What is a fault divorce?

There are many reasons for a divorce, and it is often the last choice available to a couple. Oftentimes, it can be a decision that is hard for both parties to agree on. When a couple has tried everything in their power to make the marriage work, but it is still going bad, the courtroom determines the divorce as a "no fault divorce." In contrast, divorces where one or both of the parties has caused the need for divorce, it is called a "fault divorce."

A fault divorce may be granted when the proper grounds are there and at least one or both spouses ask that the divorce be granted on the grounds of fault. It's important to know that not all states allow fault divorces. The following are some traditional reasons for fault divorces:

Cruelty to one of the spouses is another valid cause. This is when one spouse inflicts unnecessary emotional or physical pain on the other spouse. This is the most popular cause for divorce. Adultery is another. This is when one of the spouses has an affair on the other spouse. This is another very usual reason why people end up getting divorced with a fault decision.

Desertion can also be determined as a fault divorce. This is when one party blatantly leaves the other for an extended length of time. So this means that one spouse moves out of the home and lives alone or with another person. They will leave the other spouse to live on their own and decide not to be with that person anymore.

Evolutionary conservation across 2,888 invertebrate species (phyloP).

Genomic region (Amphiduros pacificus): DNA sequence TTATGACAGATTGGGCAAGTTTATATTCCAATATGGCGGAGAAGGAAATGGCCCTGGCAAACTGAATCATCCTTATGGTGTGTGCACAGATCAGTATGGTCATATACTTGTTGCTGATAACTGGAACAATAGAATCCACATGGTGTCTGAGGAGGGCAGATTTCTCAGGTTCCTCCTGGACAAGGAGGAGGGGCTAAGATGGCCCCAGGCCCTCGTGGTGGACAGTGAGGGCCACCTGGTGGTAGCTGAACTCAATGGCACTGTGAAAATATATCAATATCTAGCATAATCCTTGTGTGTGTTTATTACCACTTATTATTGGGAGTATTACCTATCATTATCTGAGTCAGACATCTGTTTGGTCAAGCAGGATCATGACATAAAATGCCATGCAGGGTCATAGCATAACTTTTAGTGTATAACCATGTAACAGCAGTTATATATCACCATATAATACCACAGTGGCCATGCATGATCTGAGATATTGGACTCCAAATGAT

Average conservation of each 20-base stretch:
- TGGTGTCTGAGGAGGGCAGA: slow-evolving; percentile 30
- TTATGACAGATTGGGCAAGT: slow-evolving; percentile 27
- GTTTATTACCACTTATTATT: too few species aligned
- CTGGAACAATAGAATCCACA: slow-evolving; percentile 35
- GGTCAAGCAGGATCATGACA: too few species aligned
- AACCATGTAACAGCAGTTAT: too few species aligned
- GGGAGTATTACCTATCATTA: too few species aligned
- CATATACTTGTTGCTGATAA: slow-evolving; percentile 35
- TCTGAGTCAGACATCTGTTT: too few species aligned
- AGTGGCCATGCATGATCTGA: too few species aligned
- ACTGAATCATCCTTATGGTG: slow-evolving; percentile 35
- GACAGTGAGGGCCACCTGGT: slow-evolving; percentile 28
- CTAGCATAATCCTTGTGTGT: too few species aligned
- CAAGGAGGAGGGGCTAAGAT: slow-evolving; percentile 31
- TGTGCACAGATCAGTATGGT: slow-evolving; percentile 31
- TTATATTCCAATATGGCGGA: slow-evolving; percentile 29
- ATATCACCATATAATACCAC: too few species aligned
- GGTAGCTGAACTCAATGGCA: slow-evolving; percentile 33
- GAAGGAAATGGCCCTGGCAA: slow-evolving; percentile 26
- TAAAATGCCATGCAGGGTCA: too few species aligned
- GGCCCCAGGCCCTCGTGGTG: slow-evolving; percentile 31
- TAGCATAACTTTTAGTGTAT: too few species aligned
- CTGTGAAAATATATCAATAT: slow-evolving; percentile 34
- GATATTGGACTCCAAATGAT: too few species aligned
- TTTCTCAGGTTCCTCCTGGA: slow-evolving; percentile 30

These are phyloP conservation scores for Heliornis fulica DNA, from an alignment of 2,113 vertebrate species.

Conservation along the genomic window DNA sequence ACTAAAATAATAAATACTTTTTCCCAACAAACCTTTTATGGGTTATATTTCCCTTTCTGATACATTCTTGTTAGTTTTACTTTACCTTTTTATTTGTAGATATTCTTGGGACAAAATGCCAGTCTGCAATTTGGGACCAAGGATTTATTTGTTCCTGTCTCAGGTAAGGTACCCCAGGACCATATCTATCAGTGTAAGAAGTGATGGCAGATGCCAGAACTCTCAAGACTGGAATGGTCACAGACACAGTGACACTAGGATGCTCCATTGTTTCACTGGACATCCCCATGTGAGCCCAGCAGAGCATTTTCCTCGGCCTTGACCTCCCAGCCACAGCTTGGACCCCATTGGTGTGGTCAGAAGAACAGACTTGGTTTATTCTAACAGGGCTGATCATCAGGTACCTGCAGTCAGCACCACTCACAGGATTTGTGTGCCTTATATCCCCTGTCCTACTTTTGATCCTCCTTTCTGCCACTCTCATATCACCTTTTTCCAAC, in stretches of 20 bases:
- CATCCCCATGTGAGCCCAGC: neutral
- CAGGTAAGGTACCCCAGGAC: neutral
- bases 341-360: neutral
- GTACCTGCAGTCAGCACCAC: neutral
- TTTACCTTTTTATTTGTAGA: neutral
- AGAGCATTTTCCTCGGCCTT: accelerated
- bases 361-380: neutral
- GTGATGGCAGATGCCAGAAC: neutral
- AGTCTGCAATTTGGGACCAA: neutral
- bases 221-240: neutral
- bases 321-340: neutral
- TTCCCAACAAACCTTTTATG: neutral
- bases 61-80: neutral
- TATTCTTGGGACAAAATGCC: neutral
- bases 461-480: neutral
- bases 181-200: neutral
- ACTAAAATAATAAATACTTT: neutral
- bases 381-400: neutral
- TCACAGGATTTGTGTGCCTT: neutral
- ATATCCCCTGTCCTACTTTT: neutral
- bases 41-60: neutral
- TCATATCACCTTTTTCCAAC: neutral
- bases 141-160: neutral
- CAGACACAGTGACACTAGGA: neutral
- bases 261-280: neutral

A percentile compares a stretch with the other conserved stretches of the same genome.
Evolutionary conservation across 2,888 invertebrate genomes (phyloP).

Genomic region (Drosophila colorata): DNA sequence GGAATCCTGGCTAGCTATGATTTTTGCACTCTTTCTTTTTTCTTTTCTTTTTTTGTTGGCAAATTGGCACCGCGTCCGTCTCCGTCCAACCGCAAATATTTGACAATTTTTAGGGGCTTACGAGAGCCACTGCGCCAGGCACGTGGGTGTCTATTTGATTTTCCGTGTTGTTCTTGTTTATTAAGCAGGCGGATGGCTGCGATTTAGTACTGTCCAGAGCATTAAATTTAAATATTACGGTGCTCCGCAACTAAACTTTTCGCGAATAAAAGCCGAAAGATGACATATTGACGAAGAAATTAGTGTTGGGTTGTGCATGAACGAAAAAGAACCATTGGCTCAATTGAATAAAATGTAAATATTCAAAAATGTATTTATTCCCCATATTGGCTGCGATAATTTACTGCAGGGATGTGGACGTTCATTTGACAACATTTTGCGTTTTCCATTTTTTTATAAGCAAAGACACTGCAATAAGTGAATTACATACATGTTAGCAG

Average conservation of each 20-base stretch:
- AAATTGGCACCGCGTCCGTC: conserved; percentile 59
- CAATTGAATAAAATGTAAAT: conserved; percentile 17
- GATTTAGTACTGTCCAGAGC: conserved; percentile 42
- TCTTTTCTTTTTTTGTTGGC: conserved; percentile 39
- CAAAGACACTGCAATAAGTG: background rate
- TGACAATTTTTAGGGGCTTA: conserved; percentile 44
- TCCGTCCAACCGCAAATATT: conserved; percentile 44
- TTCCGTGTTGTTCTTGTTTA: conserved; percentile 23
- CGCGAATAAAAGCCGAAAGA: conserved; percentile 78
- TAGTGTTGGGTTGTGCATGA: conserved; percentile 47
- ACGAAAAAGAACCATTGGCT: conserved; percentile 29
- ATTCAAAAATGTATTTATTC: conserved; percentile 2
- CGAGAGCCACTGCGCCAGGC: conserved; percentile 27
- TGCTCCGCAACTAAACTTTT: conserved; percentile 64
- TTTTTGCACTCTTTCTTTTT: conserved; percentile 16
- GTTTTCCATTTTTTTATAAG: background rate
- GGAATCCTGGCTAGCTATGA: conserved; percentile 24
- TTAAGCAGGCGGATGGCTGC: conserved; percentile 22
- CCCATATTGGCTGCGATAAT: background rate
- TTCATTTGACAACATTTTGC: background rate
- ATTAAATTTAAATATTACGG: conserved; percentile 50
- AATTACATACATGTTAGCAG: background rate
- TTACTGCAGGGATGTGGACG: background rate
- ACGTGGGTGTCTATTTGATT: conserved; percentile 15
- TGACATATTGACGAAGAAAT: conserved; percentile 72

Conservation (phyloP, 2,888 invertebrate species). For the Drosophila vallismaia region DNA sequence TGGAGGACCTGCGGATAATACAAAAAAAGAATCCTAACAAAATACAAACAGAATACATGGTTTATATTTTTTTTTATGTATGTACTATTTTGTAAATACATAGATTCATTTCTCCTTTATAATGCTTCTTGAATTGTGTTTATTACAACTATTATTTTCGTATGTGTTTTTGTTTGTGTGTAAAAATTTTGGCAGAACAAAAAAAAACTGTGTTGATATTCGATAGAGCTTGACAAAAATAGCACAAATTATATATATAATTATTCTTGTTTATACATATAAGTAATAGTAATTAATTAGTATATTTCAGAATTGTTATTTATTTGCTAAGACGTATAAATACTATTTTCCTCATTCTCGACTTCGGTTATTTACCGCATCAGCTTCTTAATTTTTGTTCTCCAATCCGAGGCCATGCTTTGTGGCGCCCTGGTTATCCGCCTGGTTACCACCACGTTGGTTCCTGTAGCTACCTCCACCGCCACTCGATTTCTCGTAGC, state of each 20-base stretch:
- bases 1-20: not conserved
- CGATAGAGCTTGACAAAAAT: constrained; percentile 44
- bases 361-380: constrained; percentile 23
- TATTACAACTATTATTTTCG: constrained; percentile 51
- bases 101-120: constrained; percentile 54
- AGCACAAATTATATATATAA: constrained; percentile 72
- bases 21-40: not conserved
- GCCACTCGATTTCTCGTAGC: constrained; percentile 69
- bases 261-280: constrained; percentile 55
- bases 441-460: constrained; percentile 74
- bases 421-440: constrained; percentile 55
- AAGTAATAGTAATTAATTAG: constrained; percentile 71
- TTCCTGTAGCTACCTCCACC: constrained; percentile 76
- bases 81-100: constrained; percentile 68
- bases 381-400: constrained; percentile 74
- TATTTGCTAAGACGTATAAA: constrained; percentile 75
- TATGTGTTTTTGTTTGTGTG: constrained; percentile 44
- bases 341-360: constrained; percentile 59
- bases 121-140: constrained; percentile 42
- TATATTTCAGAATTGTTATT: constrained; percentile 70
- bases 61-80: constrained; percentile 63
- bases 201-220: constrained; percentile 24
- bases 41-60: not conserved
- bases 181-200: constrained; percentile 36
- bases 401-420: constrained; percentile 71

Lastly, if a person is confined to a prison for a certain number of years, this can be grounds for divorce by the spouse that is free. They can decide that they want to end the marriage all together and start the necessary divorce proceedings. Another reason can be if one party has an inability to engage in sexual intercourse. It's important to know that this reason only counts as a "fault" divorce as long as it was not disclosed before the marriage took place.

The reason to choose a fault divorce is because some people do not want to wait. They do not want to have a separation required by their state's law for fault divorce. In some states, a spouse who proves that the other person is at fault may end up getting a greater share of the marital property or more alimony. This is why the fault divorce is so popular these days.


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